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LeGuin leaves a legacy in science fiction

Groundbreaking science fiction author Ursula K. LeGuin, known for her philosophical and forward-thinking novels like the “Earthsea” trilogy, died on January 22. She was 88.

In 1983, LeGuin delivered the Mills College commencement address. In her speech, she questioned her audience about their purpose after college, and in life. She asked, what is success?

“Success is somebody else’s failure. Success is the American Dream we can keep dreaming because most people in most places, including thirty million of ourselves, live wide awake in the terrible reality of poverty. No, I do not wish you success. I don’t even want to talk about it. I want to talk about failure.

Because you are human beings you are going to meet failure. You are going to meet disappointment, injustice, betrayal, and irreparable loss. You will find you’re weak where you thought yourself strong. You’ll work for possessions and then find they possess you. You will find yourself — as I know you already have — in dark places, alone, and afraid.

What I hope for you, for all my sisters and daughters, brothers and sons, is that you will be able to live there, in the dark place. To live in the place that our rationalizing culture of success denies, calling it a place of exile, uninhabitable, foreign.

Well, we’re already foreigners. Women as women are largely excluded from, alien to, the self-declared male norms of this society, where human beings are called Man, the only respectable god is male, the only direction is up. So that’s their country; let’s explore our own.”

The full text is on her website,

Also on her website, LeGuin wrote pages and pages about her experience as a writer: she posted a rejection letter she received, her own tips for writers, handfuls of her poems and excerpts from her books, illustrations that accompanied her novels, around 60 reviews she wrote of other books, recorded interviews, and even a section she titled “Some Real Good Quotes.” Her website is loaded with insight into her experiences as a working writer — into the universe that she created.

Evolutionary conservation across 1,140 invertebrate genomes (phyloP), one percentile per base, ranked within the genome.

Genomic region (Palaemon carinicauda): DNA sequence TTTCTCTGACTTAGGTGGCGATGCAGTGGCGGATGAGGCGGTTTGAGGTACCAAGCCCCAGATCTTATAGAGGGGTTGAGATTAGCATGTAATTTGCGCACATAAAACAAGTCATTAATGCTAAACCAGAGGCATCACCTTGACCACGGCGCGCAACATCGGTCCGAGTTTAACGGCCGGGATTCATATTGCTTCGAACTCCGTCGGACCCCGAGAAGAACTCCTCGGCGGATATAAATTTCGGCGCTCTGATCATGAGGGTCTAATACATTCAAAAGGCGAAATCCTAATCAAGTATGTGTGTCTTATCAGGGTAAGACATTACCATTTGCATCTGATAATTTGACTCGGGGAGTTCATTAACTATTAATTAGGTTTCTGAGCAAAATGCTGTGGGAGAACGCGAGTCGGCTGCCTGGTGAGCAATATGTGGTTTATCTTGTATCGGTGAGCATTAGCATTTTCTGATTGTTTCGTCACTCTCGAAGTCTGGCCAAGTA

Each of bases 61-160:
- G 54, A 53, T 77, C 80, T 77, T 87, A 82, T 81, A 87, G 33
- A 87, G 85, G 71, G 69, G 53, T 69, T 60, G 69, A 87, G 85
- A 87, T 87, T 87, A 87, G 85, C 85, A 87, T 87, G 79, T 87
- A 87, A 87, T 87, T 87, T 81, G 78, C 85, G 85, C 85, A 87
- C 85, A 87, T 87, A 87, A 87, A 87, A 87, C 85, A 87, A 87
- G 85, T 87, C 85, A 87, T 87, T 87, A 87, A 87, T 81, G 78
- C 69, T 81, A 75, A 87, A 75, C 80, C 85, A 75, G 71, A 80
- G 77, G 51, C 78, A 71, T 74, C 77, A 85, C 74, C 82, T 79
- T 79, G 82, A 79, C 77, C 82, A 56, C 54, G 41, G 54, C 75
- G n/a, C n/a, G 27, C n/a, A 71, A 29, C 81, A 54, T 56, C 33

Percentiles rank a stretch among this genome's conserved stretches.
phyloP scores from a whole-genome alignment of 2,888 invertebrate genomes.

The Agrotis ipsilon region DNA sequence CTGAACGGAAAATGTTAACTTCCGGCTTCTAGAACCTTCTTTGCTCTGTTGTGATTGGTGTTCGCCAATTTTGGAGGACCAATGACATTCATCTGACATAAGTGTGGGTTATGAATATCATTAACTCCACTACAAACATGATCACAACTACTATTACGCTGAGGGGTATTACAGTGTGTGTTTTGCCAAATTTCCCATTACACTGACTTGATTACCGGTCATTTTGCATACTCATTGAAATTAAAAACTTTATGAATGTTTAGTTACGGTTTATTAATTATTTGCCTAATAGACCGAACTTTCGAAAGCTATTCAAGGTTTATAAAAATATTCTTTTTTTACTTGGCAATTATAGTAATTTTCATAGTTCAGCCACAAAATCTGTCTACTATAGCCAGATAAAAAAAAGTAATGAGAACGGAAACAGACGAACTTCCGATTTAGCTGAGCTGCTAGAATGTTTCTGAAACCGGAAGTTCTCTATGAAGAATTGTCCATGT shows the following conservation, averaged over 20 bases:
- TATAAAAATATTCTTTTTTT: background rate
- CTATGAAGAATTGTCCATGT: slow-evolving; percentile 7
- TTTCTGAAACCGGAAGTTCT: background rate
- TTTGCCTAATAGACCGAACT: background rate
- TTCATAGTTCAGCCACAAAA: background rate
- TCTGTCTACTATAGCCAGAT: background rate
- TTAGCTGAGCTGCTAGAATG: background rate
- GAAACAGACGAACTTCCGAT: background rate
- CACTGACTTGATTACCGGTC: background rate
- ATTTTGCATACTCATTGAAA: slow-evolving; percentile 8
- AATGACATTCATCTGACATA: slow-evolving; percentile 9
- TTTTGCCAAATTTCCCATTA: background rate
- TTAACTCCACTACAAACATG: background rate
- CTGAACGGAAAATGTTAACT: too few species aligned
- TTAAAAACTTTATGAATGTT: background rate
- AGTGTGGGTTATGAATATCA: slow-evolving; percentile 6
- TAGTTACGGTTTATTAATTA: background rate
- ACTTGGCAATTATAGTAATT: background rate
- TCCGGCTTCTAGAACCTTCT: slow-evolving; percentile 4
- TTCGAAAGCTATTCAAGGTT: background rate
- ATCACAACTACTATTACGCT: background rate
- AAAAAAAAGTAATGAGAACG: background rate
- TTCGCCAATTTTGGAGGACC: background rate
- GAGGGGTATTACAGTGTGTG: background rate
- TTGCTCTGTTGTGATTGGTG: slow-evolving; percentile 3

And it’s a very wild universe. Her novels explore other planets, distant galaxies, and the beings she imagines would live there. LeGuin’s work explores societies with genderless members, anarchist social experiments, struggles for survival on harsh planets, suspicion between alien species, and much more.

LeGuin’s parents were Theodora Kroeber, who held a Master’s in clinical psychology and studied anthropology, and Alfred Kroeber, an anthropology professor at UC Berkeley. They gave birth to her in the city of Berkeley in 1929. Her mother wrote the book “Ishi: last of his tribe,” a chronicle of the life of an indigenous man in the Bay Area whose family and people were displaced, often through violence, by settlers. LeGuin’s father learned his story and learned from him.

LeGuin’s plots and characters reflect a worldview that seems influenced by her parents’ work and her own expansive philosophizing. She delves deep into questions like: what is polite on another planet? What is romance like among an extraterrestrial species that morphs between genders? If leaving this planet to settle another were possible, would it solve anything? Are they weird, or am I?

Before she came along, science fiction writing was often futuristic, mind-bending and imaginative, but the field was male-dominated. The storylines in dime novels reflected the misogyny of the world these writers knew, and what they fantasized about. This is still often true, but LeGuin did a lot to change a little bit of that.

In her long career, LeGuin wrote nine novels and many more stories, poems, essays and commentaries.
Find LeGuin’s novels in the F.W. Olin Library in the fiction and juvenile fiction shelves. I genuinely recommend the titles I have read: “The Dispossessed,” “Lathe of Heaven” and “The Left Hand of Darkness.”

Michaela Payne
The F.W. Olin Library stocks many of LeGuin’s books in the fiction and juvenile fiction sections, including these well-worn titles.